Two were to designate the king and queen of the dance, allowing the two selected guests to ‘rule’ over the special musical celebration and to open the dancing.

Nadelma ran her hand over the rows of charms, each securely slotted into its own place in the blue velvet lining. She let her own magic interpret for her which charm was for what purpose. On occasion she’d added one of her own spells to the Azrimar spell, to help someone meet the person they wished to dance with, or for a man or woman she knew to be in need to receive the benevolent wish. Of course she didn’t tell the queen about the extra power she could give the charms. She’d have to try to ferret out what Helemma cared most about and see if she could influence events to go in the girl’s favor when it came to snagging a charm.

Her hand trembled a little as she paused at the silver crowns denoting the king and queen of the dance. What she’d give to be the girl who received the regal token, if Halvor was the holder of the other.  To dance with him openly…

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Friday, December 6, 2019

Making It Up As We Go

You'd think, since I've made up like 12 different deities for one series that I'd have created some kind of holiday that I then had to write about and describe what happens and how it's celebrated, but somehow, I've managed to dodge that bullet thus far. Maybe having to save the galaxy leaves too little time for parties and big feast days.

As you can see, however, according to Perceval, every day is a holiday.

In the upcoming manuscript, I'll have an opportunity to handle holidays. The closest I've come is inventing languages and having to my people navigate some cultural differences.

What's interesting is that currently, we're in the process of reinventing holidays at home - and these are holidays we know. But because we're now a blended household since my folks moved in, we're having to find common ground and redefine what holidays mean to us now. Other than too many calories and increased stress. Not to mention cats climbing Christmas trees. I should totally invent a holiday. I realize I have a lot of material to pull from. But you know, when you're living in outer space and you aren't beholden to a solar cycle, how do you define a day? And then, what kinds of holidays would you observe? Maybe something closer to the modern Naval tradition of celebrating crossing the equator. Hmm. I think I perceive a novella brewing. See what you've done now?

Thursday, December 5, 2019

Things We Make Up...Like Holidays



I’ve made up a lot of stuff in my day, my sister can attest to that. Gum that alters the composition of your saliva so when you spit on the sidewalk it changes colors, slobbering beasts that prowl the barnyards, fairies that would come and eat mud pies when you weren’t looking.

Wednesday, December 4, 2019

Every day really ought to be Book Day

When I was a kid, I spent a lot of time at the library. Like, a lot of time. The kind librarians gave me a volunteer "job" eventually when they realized I basically lived there. So I guess you could say every day for me was Book Day.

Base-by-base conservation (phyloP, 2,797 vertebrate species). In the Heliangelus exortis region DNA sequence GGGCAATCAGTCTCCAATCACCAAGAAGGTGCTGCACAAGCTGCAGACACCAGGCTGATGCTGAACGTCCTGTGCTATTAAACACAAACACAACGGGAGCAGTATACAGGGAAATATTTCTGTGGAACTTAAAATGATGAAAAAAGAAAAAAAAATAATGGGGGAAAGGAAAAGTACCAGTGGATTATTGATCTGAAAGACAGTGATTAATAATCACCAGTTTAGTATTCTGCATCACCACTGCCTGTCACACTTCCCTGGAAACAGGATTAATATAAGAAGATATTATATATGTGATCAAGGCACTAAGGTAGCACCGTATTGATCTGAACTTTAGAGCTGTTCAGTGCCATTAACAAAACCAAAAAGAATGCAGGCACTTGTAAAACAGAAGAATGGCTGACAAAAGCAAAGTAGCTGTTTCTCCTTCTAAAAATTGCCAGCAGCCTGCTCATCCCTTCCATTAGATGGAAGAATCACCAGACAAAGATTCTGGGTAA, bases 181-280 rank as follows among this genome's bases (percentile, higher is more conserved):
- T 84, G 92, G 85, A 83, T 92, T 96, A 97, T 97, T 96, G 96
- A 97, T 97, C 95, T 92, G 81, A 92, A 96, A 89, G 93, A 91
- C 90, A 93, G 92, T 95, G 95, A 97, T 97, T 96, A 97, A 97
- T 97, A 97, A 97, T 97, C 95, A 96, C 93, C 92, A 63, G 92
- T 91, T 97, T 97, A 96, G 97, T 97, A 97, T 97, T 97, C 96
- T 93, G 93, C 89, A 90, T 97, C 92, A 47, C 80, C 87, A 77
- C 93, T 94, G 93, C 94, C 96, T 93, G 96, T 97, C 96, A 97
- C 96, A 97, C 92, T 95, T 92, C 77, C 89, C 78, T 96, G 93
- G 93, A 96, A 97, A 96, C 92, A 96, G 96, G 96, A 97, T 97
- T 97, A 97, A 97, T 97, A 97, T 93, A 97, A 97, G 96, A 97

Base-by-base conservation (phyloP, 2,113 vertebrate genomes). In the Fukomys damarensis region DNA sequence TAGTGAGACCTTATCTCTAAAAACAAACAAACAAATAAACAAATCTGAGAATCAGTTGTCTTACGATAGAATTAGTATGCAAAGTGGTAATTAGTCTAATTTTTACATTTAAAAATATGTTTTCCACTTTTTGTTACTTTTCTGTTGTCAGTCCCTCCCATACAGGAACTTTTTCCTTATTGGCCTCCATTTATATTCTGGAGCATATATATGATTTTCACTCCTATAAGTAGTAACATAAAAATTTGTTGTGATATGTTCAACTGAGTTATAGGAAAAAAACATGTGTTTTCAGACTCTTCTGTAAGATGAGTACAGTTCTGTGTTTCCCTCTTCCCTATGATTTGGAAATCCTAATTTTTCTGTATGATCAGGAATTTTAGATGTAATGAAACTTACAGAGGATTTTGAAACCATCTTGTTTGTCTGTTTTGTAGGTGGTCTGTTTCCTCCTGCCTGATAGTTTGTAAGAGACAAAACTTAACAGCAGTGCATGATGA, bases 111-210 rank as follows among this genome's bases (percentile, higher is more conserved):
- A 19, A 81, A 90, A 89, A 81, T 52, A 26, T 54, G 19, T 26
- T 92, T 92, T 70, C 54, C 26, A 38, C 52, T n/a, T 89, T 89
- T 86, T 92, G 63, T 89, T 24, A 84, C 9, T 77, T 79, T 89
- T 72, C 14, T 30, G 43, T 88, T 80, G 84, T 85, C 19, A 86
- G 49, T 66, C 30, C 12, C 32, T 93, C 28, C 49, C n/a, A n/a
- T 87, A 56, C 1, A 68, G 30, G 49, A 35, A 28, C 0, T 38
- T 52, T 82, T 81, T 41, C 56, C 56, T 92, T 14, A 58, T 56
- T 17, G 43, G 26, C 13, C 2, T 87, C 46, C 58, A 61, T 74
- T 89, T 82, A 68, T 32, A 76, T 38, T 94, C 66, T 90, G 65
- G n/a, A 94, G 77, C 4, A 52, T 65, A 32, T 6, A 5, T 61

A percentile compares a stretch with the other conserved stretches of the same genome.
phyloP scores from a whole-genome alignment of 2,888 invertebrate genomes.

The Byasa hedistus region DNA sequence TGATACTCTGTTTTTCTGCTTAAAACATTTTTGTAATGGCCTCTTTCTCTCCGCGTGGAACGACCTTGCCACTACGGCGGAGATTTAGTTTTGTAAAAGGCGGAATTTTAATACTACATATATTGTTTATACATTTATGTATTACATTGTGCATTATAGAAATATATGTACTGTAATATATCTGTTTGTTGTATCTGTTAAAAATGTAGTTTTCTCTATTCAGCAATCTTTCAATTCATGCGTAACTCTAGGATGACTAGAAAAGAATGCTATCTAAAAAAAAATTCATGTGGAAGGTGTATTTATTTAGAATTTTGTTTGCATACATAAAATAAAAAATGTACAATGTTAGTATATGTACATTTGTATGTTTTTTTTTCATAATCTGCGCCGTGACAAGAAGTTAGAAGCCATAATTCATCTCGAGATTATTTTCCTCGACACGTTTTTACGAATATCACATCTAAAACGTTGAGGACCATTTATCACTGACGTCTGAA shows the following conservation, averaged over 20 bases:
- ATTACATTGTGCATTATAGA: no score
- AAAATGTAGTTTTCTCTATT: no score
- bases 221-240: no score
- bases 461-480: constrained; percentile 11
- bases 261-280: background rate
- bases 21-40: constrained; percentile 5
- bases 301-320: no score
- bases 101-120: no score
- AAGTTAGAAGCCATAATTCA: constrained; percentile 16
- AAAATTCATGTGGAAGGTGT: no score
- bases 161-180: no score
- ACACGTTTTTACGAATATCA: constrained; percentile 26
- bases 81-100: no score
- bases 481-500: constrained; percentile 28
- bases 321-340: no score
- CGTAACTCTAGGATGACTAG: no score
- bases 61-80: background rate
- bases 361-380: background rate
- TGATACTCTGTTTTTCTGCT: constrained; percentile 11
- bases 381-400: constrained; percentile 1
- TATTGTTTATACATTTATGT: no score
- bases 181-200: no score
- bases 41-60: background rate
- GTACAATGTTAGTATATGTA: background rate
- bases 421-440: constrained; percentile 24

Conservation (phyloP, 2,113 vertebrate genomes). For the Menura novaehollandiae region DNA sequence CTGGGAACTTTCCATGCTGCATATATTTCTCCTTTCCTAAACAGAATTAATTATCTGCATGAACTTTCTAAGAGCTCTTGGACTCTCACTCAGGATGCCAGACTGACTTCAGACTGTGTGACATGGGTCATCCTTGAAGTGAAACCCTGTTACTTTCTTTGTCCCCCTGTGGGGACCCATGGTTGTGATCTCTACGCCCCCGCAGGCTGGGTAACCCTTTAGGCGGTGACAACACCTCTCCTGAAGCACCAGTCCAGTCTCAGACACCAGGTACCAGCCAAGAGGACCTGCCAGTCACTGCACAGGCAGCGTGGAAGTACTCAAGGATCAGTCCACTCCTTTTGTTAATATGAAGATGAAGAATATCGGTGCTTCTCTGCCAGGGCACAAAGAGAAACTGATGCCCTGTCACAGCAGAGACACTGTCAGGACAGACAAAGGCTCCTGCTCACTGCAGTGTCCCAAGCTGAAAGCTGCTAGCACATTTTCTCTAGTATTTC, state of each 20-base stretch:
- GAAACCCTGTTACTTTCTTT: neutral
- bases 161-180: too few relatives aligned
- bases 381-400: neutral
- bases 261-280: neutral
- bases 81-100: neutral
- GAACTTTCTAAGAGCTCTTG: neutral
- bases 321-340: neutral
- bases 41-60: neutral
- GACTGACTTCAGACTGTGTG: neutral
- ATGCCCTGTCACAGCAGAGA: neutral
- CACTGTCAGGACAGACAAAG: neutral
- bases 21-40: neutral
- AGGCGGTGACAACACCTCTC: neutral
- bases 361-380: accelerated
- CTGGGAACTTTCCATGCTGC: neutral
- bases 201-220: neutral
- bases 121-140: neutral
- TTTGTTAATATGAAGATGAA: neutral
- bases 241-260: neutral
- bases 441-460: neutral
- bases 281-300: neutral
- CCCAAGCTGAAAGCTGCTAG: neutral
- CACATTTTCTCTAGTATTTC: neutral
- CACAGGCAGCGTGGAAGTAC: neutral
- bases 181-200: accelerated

Which is probably why Book Day is, I think, the first made-up holiday I've ever devised. I'm working on a story right now -- kind of Mandalorianish in that it's a "lone wolf and cub," only with a cyborg Terminator-type dude thrown into the mix for fun -- where the hero is caregiver to a very special child, and once a month the near-future rogue librarians of Ferry County prepare a parcel of old-timey who-even-has-those-anymore paper books for kiddo to read and commit to memory. Kiddo looks forward to those books with every fiber of her eight-year-old self. Book Day is the best day.

The North Central Regional Library system in Washington State currently has a mail-order book delivery system in place, which is where the seed of this idea came from. I've just added some futuristic, post-apocalyptic tinsel to the festivity of it all.

This holiday season, may all your Book Days be merry and bright.

Tuesday, December 3, 2019

Any Holiday Is A Good Day To Celebrate

Are there invented Holy Days in my books? Not really. But I do have a bunch of dudes who like to party at the drop of a hat.

In my urban fantasy series The Immortal Spy, the Berserkers celebrate any and all holidays throughout the year, despite having met/battled/been screwed-over by the gods, angels, and Fates behind most Holy Days. The Berserkers are long-lived human men from a variety of cultures, some of whom still believe in the essence of the faiths they once held before becoming soldiers in the Mid World Army. They'll take any excuse to laud the pockets of hope and joy throughout the multiple Mid Worlds they're sworn to protect and defend. Holidays are a good time to remind themselves that no matter how war-weary they are, they're blessed to be part of a brotherhood who fiercely cares for the whole soldier: body, mind, heart, and soul. They're not frat boys who tear up the town and fail to grok the word "no," contrary to pop culture's view of them. They're grown-ass men who've been fighting the good fight for centuries. Holidays allow them to connect with the greater communities in which they're based, so they never lose sight of what they're fighting for. These big, brawny, battle-hardened dudes give back to their neighbors and the needy through hard labor, music, arts, etc. Of course, there's plenty of food, drink, war stories....and maybe the occasional wrestling match.

Sunday, December 1, 2019

Jeffe's Made-Up Holiday

This week at the SFF Seven we ask "Have you ever invented a holiday for your books - or if not, what holiday would you give your characters?"

It happens I have invented a holiday - a midwinter one, even- and I wrote a novella around it for AMID THE WINTER SNOW. That anthology, a wonderful collection of midwinter holiday fantasy romance novellas, is sadly no longer available.